Turning Sewage into Heat

Turning Sewage into Heat

Trying to achieve 100-per-cent renewable energy

The new Blatchford community on the former City Centre Airport land has been touted as a green community trying to achieve 100-per-cent renewable energy. The heating and cooling scheme would be part of that, but last time it came to council, critics suggested it was too risky.

Councillors Bev Esslinger and Dave Loken are fighting to see a line through Blatchford to Castle Downs made a higher priority. Previous city estimates said the $236-million project would need a $98-million grant or capital investment to build the pipes and plant before customers can be hooked up.

Young said the project is viable as soon as power costs for the rest of the city hit about nine cents a kilowatt hour. It will be there soon as Alberta phases out coal-generated electricity and brings in a carbon tax, he said.

The city would still regulate any future Blatchford utility, just as it does today with the city-owned utility, Epcor. Epcor will also be able to bid against other private companies for the project. The arrangement still needs to be endorsed by council next week.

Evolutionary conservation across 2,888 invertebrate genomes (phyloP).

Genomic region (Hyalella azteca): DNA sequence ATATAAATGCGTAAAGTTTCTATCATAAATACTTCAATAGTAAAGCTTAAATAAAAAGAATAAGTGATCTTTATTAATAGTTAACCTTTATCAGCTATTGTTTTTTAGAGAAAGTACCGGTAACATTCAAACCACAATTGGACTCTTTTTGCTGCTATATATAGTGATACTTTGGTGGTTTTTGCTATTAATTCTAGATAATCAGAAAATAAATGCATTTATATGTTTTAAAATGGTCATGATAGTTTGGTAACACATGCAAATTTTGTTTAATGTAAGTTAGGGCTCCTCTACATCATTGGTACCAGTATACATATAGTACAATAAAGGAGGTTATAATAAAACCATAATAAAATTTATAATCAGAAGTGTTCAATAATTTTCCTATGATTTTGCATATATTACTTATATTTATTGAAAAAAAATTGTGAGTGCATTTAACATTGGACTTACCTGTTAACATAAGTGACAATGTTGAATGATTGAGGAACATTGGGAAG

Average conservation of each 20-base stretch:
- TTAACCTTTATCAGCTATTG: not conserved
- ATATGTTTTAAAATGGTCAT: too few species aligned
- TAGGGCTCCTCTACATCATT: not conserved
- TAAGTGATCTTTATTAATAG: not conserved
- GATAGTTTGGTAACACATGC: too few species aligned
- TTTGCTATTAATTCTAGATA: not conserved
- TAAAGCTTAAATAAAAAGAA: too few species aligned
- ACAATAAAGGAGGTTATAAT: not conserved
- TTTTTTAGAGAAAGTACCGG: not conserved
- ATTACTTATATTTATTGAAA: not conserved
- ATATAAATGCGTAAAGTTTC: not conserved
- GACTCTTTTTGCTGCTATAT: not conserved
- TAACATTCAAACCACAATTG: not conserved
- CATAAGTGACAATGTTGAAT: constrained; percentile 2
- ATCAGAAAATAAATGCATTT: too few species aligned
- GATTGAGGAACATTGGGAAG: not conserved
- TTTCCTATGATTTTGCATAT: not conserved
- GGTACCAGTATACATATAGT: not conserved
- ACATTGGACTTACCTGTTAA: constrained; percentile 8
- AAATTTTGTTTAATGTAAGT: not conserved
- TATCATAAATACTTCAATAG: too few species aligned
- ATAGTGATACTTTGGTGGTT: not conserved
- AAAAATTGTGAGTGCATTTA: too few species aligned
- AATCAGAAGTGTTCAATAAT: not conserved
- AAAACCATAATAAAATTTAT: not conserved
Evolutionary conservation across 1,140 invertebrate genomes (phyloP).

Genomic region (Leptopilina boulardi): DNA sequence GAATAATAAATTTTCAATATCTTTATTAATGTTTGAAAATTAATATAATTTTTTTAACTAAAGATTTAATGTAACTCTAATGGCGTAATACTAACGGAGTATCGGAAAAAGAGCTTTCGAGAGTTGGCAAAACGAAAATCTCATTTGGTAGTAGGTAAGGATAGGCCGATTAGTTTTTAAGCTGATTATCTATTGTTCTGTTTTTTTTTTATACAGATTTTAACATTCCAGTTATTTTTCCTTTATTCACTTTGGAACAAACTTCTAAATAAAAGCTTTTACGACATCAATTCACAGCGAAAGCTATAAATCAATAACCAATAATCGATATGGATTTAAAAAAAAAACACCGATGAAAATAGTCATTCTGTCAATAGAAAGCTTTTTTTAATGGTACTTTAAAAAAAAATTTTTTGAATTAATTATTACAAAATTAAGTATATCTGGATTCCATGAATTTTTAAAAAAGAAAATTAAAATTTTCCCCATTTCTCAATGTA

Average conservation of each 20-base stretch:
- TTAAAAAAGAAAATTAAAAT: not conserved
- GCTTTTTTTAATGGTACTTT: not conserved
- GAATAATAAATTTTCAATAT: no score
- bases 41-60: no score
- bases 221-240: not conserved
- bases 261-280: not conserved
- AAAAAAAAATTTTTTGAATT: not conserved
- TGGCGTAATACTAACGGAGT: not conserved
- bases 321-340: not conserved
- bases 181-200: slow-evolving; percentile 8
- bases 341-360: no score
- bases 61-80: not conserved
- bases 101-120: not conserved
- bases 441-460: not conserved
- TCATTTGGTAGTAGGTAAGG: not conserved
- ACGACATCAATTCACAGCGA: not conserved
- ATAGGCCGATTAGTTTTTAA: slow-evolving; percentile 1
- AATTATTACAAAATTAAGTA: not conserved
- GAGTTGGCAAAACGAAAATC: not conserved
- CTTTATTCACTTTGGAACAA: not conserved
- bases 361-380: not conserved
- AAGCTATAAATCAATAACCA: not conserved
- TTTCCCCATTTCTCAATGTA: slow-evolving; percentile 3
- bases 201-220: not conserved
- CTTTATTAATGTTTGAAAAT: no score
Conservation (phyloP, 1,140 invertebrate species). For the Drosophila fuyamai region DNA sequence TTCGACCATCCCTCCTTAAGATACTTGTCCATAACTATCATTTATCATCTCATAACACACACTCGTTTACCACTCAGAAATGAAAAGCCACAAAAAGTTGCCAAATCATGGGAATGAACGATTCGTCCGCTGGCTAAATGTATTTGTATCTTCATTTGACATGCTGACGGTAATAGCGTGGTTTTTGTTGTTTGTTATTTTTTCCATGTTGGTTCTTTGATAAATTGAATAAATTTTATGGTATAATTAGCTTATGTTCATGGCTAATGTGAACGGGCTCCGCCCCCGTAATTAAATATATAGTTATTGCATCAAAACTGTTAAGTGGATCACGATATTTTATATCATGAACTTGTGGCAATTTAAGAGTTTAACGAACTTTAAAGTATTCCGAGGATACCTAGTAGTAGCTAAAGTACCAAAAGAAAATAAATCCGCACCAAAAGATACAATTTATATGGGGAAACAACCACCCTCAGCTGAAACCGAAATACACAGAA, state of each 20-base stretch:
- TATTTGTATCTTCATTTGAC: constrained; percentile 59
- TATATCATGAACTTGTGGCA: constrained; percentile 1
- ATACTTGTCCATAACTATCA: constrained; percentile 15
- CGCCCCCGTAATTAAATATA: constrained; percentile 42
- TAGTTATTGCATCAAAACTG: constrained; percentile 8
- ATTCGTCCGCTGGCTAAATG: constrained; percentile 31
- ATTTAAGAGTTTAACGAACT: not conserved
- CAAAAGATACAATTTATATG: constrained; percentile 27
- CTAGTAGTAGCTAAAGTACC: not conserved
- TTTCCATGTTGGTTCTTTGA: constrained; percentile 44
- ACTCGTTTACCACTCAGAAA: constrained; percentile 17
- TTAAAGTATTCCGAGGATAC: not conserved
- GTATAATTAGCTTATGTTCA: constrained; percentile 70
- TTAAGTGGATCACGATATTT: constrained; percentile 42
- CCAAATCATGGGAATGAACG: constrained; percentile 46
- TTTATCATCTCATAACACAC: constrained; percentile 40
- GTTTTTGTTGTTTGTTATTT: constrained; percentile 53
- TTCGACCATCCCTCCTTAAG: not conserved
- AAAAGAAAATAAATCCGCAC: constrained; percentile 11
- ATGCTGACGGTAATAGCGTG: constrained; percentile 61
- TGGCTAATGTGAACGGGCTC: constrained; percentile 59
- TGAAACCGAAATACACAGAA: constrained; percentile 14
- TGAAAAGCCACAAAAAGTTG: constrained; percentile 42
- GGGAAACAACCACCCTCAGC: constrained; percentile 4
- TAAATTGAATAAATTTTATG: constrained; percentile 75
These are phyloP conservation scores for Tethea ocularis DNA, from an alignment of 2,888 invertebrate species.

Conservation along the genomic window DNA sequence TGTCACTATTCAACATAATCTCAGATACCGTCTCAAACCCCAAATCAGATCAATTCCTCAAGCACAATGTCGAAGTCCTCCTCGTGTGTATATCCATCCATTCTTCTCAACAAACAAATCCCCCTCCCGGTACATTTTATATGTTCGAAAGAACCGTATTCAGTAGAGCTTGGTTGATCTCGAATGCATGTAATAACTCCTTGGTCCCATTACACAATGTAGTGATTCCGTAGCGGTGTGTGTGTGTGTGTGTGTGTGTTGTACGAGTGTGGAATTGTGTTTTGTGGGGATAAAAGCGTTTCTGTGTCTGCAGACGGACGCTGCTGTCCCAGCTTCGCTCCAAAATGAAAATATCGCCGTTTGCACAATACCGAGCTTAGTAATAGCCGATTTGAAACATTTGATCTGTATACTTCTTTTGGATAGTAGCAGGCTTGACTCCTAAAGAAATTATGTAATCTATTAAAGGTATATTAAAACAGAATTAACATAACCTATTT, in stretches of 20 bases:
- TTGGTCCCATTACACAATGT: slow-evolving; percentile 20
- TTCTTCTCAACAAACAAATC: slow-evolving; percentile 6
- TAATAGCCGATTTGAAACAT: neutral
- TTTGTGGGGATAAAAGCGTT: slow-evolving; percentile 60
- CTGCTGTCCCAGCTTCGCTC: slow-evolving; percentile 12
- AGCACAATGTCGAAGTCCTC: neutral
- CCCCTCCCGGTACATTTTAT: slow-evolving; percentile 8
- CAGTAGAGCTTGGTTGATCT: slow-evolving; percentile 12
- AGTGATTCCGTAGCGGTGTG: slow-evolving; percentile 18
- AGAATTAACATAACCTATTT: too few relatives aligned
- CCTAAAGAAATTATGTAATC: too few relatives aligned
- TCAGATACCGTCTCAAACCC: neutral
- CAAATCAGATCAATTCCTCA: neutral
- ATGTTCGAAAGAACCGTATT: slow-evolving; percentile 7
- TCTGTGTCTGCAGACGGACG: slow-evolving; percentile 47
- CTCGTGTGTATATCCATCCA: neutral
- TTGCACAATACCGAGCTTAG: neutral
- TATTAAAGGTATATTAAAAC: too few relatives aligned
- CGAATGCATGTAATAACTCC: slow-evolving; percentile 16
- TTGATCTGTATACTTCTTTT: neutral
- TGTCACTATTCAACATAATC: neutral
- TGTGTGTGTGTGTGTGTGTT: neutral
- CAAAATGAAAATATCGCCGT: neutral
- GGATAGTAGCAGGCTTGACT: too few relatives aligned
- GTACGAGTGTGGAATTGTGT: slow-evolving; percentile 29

Young said the Blatchford project would be large compared to what’s been built elsewhere in Canada, but the technology is proven. Customers would initially be charged the same rates as other Edmonton residents are paying for power. But Blatchford rates would be tied to inflation while rates in other neighbourhoods could be volatile.

Executive committee also voted to move forward on the downtown district energy system, which saves energy by sharing waste heat between buildings. Councillors agreed to cover up to $800,000 of Enmax’s costs if the plan falls through.

Source: Edmonton Journal